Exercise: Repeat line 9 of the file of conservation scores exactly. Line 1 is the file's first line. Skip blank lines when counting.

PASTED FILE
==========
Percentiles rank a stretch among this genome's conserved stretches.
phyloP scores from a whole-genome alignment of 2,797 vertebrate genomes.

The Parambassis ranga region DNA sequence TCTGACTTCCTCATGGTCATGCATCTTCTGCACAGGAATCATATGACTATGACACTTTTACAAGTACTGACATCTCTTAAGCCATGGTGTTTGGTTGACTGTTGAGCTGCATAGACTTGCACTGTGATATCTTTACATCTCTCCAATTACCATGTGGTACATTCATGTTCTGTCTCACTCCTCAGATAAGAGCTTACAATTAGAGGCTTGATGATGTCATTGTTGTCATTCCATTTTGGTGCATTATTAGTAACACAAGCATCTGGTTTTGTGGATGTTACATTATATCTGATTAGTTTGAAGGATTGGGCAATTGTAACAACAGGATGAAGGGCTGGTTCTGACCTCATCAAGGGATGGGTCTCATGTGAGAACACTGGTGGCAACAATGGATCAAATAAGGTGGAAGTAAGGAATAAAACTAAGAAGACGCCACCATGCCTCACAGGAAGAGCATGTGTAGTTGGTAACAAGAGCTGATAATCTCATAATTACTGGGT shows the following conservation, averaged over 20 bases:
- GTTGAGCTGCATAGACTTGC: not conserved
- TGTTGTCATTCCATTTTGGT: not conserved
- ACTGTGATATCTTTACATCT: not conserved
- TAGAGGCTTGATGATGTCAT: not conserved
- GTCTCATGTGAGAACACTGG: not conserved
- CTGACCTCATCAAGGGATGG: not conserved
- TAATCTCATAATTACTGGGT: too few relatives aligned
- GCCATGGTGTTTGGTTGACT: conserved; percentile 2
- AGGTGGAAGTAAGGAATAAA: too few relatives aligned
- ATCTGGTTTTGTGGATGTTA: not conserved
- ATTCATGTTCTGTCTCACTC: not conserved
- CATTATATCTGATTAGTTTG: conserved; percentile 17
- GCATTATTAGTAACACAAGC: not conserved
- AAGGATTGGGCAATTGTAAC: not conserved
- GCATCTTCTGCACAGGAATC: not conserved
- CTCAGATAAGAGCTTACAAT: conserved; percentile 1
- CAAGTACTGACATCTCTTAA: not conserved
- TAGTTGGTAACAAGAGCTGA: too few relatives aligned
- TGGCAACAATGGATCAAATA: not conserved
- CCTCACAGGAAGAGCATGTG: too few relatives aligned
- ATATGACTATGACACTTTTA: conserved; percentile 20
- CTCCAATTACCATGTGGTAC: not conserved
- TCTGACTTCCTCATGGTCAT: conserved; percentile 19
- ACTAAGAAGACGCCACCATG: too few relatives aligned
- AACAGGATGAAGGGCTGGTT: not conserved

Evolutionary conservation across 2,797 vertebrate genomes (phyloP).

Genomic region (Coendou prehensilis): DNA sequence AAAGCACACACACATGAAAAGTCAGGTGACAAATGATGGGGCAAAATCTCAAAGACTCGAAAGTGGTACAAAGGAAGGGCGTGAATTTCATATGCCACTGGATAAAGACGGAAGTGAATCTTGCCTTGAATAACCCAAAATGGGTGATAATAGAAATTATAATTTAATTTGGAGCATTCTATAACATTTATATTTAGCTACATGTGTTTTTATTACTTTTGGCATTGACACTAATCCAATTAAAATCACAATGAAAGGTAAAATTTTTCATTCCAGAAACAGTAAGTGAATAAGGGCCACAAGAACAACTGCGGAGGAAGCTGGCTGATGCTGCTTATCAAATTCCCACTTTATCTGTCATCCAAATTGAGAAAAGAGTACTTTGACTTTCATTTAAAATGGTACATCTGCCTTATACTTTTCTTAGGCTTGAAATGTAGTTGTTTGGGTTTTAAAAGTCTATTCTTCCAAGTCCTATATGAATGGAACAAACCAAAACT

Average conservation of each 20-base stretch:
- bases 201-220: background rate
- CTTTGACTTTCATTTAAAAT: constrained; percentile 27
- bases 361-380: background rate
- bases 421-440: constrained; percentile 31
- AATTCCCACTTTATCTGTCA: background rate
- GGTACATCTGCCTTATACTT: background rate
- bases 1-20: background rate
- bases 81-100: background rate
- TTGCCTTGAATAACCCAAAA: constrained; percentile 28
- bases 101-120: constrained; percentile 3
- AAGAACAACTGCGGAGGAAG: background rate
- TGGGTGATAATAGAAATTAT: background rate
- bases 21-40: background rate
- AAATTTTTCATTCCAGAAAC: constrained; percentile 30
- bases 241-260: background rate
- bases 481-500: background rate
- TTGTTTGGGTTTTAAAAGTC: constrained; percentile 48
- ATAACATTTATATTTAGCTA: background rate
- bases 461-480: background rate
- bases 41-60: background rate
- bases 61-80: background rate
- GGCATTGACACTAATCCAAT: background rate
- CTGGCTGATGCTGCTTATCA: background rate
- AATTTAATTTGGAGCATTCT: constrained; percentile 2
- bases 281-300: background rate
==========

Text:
- CTGACCTCATCAAGGGATGG: not conserved